Document Type

Dissertation

Degree

Doctor of Philosophy

Major

Psychology

Date of Defense

11-30-2011

Graduate Advisor

Brian Vandenberg, PhD

Committee

Angela Coker

Matthew Taylor, Ph.D.

Allon Uhlman, Ph.D.

Abstract

This study investigated the savannah hypothesis, an evolutionary explanation for human environmental preference. It aimed to address some of the methodological shortcomings of prior research while simultaneously investigating the role of non-evolutionary influences, such as existential anxiety and individual differences. Ninety-eight undergraduate participants were shown photos of Natural, Mixed, and Built settings and rated the visual attractiveness of each photo. Results showed that Built scenes were preferred over Natural and Mixed scenes, in contradiction to the savannah hypothesis. Existential anxiety, however, did not appear to influence photo ratings. Individual differences, such as ethnicity and the quality participants’ previous outdoor experiences were significantly related to photo ratings. Caucasian participants and participants with a history of pleasurable outdoor experiences rated natural photos as more attractive than minority participants and participants who reported having more unpleasant outdoor experiences. The results undermine the savannah hypothesis’ adaptationist claims regarding the human preference for natural scenes.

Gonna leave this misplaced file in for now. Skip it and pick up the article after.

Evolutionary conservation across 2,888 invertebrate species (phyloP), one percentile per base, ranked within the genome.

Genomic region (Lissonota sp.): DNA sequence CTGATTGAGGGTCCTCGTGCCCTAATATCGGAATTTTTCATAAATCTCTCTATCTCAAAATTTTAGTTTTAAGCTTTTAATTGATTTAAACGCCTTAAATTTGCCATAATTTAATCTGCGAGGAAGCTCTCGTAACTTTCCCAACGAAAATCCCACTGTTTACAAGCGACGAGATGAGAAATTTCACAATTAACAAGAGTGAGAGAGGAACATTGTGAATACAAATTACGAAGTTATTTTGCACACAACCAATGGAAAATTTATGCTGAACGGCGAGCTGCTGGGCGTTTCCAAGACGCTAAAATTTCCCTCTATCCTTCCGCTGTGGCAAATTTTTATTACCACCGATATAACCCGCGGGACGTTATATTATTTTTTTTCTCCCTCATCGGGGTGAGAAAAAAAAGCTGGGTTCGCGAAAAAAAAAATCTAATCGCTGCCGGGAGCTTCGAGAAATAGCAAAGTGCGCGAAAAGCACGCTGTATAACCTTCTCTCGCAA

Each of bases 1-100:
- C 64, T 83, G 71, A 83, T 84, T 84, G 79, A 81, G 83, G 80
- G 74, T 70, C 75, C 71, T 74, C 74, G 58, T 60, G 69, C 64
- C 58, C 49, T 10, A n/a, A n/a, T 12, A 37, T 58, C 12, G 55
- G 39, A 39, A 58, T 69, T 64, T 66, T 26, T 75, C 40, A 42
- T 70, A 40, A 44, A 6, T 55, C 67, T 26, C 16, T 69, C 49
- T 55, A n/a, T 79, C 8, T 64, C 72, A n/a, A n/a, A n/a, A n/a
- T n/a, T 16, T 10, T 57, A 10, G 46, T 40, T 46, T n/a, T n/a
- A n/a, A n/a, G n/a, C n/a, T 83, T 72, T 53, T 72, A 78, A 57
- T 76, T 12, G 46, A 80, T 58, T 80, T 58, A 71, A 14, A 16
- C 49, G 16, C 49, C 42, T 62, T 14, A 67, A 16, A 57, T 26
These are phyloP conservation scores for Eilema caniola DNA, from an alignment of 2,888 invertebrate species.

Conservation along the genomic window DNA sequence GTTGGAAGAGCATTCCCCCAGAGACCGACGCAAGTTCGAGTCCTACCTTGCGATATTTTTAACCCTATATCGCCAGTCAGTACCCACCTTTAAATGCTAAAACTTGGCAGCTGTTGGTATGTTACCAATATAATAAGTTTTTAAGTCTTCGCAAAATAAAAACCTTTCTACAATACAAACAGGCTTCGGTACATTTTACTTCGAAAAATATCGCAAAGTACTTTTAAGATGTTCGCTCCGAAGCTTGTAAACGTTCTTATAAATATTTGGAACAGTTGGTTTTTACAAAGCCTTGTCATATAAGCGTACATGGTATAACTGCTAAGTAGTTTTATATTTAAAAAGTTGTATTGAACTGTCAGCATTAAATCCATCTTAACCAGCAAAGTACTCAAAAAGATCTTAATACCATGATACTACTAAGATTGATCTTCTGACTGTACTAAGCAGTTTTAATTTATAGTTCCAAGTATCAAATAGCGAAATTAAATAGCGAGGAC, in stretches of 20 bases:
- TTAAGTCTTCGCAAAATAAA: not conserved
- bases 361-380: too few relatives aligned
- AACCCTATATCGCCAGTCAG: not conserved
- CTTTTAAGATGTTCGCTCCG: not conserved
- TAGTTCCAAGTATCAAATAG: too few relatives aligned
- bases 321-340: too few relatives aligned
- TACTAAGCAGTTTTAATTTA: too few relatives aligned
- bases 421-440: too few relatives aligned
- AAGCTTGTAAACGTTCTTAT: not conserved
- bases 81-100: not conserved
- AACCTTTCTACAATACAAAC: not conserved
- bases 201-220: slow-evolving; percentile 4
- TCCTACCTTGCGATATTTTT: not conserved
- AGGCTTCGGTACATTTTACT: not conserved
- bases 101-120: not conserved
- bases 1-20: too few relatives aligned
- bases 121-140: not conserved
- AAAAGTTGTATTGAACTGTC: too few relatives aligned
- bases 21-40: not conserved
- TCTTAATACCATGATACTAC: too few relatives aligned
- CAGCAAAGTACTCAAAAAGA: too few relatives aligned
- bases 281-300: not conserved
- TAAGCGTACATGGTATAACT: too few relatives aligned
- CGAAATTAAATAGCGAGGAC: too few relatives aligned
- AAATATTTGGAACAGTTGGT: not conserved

Included in

Psychology Commons

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